The questions we’ve addressed aren’t a complete list of information, but they will get you started down the right path, to buying the right sound equipment for your home studio.
What is a dynamic microphone used
A dynamic microphone is a great tool if you are planning on setting up a home recording studio, or if you are upgrading your existing recording equipment.
It is important to understand that dynamic microphones are not the right microphone for every situation, and understanding the limitations of a dynamic microphone will ensure that you get the best results in your home studio, each time you record.
A dynamic microphone generally has a limited frequency response. This response allows the microphone to handle loud and aggressive sounds, with less distortion and feedback.
Dynamic microphones are also great for recording outside of the home studio, in live performance settings.
Most users of dynamic microphones will have most success and the best sound quality when they use a dynamic microphone for recording loud guitars, drums, brass and wind instruments, and live vocals that are amplified to high volumes.
For more delicate, or quieter sounds, for example studio vocals or acoustic guitar, a dynamic microphone is not a great option.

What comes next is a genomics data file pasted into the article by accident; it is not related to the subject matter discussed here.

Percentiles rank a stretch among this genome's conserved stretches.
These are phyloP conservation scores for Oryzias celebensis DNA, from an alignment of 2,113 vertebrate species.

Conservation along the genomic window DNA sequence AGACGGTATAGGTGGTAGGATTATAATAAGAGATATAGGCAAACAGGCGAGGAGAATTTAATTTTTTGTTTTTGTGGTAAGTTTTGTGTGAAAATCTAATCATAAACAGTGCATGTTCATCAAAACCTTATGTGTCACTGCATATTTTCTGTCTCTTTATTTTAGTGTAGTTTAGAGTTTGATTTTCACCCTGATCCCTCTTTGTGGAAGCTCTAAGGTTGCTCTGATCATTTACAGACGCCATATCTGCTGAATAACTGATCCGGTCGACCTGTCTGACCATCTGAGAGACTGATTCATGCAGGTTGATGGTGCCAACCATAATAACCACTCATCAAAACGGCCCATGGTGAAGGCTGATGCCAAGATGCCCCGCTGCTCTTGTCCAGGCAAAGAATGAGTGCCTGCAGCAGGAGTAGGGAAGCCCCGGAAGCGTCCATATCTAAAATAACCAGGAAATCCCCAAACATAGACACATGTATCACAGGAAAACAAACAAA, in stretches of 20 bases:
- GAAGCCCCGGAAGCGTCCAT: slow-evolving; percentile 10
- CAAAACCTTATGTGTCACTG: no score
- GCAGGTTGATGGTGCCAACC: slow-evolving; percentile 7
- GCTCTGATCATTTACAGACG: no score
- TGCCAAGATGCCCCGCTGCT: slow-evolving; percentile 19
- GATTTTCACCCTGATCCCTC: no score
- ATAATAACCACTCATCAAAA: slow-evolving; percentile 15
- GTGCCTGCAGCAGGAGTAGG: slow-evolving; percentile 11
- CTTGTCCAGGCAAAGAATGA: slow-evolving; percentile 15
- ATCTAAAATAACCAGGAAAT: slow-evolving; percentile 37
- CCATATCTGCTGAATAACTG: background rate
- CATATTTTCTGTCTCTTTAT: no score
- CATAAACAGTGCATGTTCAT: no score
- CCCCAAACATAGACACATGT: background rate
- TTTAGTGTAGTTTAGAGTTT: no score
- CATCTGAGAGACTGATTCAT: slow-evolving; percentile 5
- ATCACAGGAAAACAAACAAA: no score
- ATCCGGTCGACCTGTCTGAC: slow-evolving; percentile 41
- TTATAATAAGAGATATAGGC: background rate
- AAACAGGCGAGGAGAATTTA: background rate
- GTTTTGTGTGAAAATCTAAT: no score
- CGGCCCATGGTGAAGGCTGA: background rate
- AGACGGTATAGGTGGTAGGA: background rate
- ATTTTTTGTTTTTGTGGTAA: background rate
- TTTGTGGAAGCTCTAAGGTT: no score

You’ll get better results in these instances when you use a condenser microphone.
How does a dynamic microphone work?
Before we break down how a dynamic microphone works, it’s important to understand exactly what a dynamic microphone is.
A dynamic microphone uses electromagnetic currents to turn sound (from an instrument or voice) into an electrical signal. This electrical signal is then carried from the mic, through a cable, to the pre-amp or the audio interface that you’re using in your studio.
Dynamic microphones are the most simple of designs, and they don’t depend on power to work (we’ll talk about this more, shortly).
They have also been around for the longest, and are well understood and simple to manufacture.
These features all make a dynamic microphone a great affordable option for the newbie to in-home recording, or if you’re experienced, but on a budget.
There are two types of dynamic microphone, the diaphragm version and the ribbon microphone. Sometimes the ribbon microphone is considered its own thing, but it functions in a manner identical to the diaphragm version.
For the diaphragm dynamic microphone, sound travels into the microphone, and hits a plastic or polyester diaphragm or film.
When the sound hits this film, it moves. This film is attached to a small, metal coil that is strung between two magnets. When the diaphragm moves as sound hits its surface, it also causes the metal coil to move.